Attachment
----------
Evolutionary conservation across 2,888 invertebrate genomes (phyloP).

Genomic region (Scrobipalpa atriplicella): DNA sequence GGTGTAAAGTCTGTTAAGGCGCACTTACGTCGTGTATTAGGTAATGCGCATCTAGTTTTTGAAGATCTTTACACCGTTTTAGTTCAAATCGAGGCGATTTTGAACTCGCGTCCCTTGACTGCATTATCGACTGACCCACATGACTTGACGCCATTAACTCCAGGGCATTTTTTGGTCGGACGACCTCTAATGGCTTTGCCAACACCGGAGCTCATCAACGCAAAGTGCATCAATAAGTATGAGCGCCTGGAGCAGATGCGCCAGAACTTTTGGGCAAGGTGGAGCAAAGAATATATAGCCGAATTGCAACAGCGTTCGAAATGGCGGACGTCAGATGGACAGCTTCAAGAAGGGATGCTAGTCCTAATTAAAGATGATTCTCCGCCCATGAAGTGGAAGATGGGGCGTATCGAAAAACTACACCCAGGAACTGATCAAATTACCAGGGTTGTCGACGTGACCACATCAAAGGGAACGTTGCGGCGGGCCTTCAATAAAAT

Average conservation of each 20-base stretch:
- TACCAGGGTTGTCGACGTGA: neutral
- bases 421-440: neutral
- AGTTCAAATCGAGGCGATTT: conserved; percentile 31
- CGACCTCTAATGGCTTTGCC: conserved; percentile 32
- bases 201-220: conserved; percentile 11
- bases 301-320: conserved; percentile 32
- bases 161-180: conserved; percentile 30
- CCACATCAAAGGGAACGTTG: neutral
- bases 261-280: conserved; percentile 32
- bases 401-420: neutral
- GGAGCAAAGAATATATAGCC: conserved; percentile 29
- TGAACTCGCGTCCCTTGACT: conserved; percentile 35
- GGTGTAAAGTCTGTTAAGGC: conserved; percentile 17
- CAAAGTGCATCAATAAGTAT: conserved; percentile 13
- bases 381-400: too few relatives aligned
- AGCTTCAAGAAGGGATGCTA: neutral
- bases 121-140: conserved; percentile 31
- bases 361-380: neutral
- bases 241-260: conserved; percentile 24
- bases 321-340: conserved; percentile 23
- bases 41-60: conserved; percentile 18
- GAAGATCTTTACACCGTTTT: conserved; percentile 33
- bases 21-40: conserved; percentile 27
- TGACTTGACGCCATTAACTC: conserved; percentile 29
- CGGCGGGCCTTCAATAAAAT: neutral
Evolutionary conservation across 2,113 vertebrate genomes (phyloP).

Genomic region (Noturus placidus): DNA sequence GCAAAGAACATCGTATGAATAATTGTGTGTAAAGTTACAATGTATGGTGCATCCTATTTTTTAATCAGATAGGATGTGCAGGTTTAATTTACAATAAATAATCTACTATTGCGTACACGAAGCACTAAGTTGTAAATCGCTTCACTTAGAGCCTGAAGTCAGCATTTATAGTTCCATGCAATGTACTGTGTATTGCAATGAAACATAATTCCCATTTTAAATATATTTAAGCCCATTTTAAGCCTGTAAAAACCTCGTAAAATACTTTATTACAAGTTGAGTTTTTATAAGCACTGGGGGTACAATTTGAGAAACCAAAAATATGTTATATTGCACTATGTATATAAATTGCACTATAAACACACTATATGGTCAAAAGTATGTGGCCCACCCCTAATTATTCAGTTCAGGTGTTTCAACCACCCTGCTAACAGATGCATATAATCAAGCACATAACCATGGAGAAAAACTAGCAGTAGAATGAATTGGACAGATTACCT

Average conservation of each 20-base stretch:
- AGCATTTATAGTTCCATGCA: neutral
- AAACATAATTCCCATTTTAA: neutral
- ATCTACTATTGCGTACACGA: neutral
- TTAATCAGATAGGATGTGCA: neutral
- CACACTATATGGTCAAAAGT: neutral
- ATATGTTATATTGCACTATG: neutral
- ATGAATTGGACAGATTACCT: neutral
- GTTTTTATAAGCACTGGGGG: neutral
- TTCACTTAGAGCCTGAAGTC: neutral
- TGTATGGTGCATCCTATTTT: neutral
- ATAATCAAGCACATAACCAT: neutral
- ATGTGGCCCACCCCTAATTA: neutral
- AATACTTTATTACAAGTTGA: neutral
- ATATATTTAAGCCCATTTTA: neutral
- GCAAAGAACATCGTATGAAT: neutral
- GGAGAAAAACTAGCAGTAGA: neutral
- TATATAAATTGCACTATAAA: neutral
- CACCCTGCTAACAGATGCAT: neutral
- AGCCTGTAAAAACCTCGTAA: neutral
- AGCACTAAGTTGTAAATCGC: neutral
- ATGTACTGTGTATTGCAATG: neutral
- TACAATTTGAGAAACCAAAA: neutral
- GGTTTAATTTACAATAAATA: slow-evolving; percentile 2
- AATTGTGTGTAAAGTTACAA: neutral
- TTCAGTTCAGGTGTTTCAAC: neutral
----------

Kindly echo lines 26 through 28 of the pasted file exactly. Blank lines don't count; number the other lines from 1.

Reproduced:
- bases 21-40: conserved; percentile 27
- TGACTTGACGCCATTAACTC: conserved; percentile 29
- CGGCGGGCCTTCAATAAAAT: neutral